DATA stands for anti-racism and stands with the protesters to bring awareness and change to our communities. We too, need to be aware and bring change to ensure our practices support, encourage and provide equal access for all students so they can reach their potential. There are barriers to overcome, learning for our faculty and staff to do, and community voices we need to listen to. Together, we can create a learning environment that appreciates different points of view, requires self-reflection, and allows our students to express their true selves.

The collective outcry in response to George Floyd’s death reminds us that “justice will not be served until all those unaffected are as outraged as those who are,Benjamin Franklin. And like some of our colleagues at schools around the country, we struggle to find the right words and actions to confront our country’s legacy of racial injustice. We at DATA know that we have much work to do, and we will strive, as individuals and as a school, to build an anti-racist organization and help shape a more optimistic future.

I have done a great deal of reading over that past few weeks about what other schools are sharing with their communities. The two paragraphs below are part of a statement from the Asian Pacific Islander American Educational Leaders and offers a perspective that I believe is important to acknowledge.

Black communities are exhausted, heartbroken, and outraged from police brutality, the disproportionate harm of COVID-19, and 400 years of institutionalized racism that systemically plays out in every facet of our society. We believe that now and moving forward, we need to center Black voices, and none of us can be silent or complicit. We will act against anti-Blackness everywhere as part of the collective struggle for life and liberation.

As educational leaders, we must work together to ensure our schools are places of safety, inclusion, joy, excellence, and learning for our Black and other marginalized students. Our goal is to leverage our power and privilege as leaders to dismantle white supremacy culture and disrupt systemic racism in our own communities and in public education. We hold the responsibility to confront and combat racism and anti-Blackness in all facets of our personal and professional lives.

As educators, we seek not only understanding, but action. How do we become better at serving all students in our care? I reached out to one of our former students. An exceptional student, athlete, and incredibly strong woman, Iyahna Calton responded with eloquence, insight, and honesty. Below, with her permission, is her response.

Personally when it comes to being a white ally it’s important that you acknowledge no matter how hard you try to understand experiences your students of color face, it will, for the most part, be something you’ll never know, however that doesn’t mean you can’t use your white privilege to let them have those moments and not dismiss them. Use your position to speak racism into existence where others like yourself are so easy to dismiss it. I was telling a friend, me being pro black insinuates that I genuinely believe black lives matter despite political belief. However, when someone is pro-white (like confederate flag white) that leads us to believe that person thinks white lives and white lives only matter, no one else. That’s how separate our histories are, and is unfortunately something we’ve carried into the future as well. The confederate flag was FINALLY banned in the military only how long after the civil war? Don’t let people believe racism is over just because they don’t personally experience it. This country was built on racist notions, so it’s hard to just accept all of that is over, especially for people or color. Modern police departments began from “labor control” during times of slavery, and we all know what that means. So I’d say don’t let people move into the denial phase of racism, because that’s the biggest insult to people like me. Remind them that Ruby Bridges is still alive, and so is institutionalized hate. That doesn’t mean we can’t use our energy and education to end it.’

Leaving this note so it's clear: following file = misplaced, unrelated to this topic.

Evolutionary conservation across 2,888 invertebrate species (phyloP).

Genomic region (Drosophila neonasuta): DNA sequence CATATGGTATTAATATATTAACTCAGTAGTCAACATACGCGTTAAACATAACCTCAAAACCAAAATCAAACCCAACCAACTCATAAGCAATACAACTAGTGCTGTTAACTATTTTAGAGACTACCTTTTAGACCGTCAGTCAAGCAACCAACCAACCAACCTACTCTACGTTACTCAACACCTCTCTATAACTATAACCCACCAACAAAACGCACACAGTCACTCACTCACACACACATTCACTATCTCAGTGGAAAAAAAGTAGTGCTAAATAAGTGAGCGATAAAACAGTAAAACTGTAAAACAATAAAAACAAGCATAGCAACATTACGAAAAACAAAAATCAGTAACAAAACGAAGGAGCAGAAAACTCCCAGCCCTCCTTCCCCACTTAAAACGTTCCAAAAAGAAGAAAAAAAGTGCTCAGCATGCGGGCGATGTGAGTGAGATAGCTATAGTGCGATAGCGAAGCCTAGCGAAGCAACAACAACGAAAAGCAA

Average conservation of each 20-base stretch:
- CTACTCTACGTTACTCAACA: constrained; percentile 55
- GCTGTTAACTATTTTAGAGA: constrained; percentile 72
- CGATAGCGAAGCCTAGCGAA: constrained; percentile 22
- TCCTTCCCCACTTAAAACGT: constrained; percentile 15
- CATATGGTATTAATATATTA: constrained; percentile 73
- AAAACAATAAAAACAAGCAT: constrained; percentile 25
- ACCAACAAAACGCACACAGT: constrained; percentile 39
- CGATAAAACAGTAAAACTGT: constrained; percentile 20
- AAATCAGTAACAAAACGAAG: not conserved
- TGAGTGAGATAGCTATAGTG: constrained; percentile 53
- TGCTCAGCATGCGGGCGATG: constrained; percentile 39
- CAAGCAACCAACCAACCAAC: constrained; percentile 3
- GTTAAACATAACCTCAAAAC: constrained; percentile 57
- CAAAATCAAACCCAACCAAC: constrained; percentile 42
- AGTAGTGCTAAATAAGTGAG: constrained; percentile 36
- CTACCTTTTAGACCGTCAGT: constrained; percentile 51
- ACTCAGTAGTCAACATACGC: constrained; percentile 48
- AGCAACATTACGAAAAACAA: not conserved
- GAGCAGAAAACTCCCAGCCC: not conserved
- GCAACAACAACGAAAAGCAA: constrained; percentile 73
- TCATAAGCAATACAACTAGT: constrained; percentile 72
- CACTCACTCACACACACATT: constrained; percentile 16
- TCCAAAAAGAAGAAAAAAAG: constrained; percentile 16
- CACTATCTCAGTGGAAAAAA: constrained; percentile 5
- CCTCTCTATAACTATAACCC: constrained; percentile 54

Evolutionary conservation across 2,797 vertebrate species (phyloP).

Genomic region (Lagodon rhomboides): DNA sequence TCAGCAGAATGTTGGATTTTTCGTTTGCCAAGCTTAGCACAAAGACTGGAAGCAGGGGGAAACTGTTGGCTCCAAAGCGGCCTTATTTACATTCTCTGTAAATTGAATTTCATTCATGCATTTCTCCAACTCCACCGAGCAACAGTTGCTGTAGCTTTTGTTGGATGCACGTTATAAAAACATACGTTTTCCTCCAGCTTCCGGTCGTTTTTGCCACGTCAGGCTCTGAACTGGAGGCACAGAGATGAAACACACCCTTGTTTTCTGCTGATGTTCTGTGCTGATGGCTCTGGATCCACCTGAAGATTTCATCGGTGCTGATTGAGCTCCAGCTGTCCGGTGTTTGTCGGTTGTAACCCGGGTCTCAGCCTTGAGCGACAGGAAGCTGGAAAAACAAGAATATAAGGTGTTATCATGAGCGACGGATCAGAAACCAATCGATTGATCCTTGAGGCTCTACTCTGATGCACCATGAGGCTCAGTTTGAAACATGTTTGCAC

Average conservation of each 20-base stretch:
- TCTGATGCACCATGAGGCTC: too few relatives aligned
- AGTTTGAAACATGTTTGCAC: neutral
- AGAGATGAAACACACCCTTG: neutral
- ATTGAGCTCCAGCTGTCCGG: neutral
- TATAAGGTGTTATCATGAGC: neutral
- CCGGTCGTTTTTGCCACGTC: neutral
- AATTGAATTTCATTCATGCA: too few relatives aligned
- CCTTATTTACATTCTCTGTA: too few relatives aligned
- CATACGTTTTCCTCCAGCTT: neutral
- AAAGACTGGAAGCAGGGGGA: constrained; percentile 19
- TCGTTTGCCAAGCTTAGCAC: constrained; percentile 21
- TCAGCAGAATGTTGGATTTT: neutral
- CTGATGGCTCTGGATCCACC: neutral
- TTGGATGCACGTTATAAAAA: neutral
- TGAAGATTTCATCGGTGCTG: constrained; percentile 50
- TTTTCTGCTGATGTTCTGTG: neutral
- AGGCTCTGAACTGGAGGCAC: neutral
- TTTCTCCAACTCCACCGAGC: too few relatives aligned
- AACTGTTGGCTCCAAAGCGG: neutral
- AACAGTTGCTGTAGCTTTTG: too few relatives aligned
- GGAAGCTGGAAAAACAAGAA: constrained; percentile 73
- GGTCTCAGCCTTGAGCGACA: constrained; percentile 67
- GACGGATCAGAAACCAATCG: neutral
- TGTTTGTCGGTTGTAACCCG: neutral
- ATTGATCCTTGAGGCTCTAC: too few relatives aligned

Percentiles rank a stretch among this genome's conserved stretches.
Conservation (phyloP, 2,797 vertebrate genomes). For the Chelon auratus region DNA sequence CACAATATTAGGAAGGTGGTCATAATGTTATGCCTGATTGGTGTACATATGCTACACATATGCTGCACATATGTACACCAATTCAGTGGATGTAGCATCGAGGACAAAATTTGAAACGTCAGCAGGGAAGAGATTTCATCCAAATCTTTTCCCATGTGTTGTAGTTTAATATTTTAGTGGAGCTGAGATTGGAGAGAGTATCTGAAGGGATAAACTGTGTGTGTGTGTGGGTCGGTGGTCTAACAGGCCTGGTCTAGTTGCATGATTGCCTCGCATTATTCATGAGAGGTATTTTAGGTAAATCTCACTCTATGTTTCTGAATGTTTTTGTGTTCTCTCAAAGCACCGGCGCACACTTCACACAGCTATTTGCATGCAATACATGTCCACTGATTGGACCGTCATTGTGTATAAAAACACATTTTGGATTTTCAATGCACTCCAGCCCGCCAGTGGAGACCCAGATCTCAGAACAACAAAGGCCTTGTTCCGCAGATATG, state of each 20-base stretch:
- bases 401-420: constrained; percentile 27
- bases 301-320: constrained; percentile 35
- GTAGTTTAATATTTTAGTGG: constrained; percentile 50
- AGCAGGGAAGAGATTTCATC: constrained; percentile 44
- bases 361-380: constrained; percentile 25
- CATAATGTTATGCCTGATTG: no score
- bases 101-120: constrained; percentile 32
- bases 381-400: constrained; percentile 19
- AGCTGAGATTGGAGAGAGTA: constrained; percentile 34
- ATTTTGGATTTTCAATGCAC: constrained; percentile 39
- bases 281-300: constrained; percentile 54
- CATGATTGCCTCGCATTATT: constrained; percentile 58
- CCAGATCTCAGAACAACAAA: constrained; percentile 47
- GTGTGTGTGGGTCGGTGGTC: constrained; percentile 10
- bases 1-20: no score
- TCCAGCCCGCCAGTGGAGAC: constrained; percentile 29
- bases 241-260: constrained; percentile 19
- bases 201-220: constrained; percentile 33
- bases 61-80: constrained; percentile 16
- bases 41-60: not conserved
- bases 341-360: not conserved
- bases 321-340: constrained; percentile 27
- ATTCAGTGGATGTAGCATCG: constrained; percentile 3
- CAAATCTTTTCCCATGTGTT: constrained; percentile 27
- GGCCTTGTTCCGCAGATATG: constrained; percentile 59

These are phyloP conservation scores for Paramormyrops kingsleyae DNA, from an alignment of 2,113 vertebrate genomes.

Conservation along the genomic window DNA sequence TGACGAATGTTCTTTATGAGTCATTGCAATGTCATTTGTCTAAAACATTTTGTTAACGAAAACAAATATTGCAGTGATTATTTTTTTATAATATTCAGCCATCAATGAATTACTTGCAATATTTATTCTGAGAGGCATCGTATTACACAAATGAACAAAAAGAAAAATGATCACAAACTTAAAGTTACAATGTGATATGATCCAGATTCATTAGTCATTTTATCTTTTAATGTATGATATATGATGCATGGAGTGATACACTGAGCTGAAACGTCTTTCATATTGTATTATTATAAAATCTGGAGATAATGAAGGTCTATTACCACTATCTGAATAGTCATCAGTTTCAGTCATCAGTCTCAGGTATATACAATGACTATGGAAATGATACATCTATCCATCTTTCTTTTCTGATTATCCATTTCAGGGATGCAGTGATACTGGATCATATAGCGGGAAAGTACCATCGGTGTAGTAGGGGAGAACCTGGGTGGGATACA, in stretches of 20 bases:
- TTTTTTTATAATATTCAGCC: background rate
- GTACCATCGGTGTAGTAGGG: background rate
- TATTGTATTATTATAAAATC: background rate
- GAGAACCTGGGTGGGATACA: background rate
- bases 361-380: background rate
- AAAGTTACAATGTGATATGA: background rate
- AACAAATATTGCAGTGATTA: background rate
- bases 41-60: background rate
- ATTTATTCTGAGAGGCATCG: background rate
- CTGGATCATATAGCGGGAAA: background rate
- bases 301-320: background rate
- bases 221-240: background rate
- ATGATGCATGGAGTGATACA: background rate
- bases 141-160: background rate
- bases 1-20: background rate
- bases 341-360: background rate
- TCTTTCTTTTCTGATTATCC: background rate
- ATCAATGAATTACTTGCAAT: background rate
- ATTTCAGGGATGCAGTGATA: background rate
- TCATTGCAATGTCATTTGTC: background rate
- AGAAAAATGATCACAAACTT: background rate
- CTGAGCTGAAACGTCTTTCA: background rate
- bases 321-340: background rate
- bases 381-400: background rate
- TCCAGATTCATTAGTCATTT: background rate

We must, together, make the diversity and richness of DATA important, seen, and valued. We need to engage in, what may be, difficult conversations, examine our daily actions and words, and our interactions with one another. No matter what the situation, our voices, individual and collective, can change the direction of what we want our community to be, now, and for generations to come.

DATA has established an Equity Council committed to reflect upon and address any inequities we find through our rigorous self-assessment process. This Equity Council is working closely with DATA’s leaders, administration, and teachers to address these inequities, implicit (unconscious) bias, and systemic racism inherent in all of our school systems. We know at times these conversations will be uncomfortable, difficult and painful, but we are committed to making our school, and our world, a better place for all. If you would like to receive updates about how to get involved, or have feedback for the Equity Council, email dataequitycouncil@gmail.com. Additionally, we will be posting resources on our website in the coming weeks.

Lisa Myhre

Principal, DATA

lisa.myhre@datacharter.org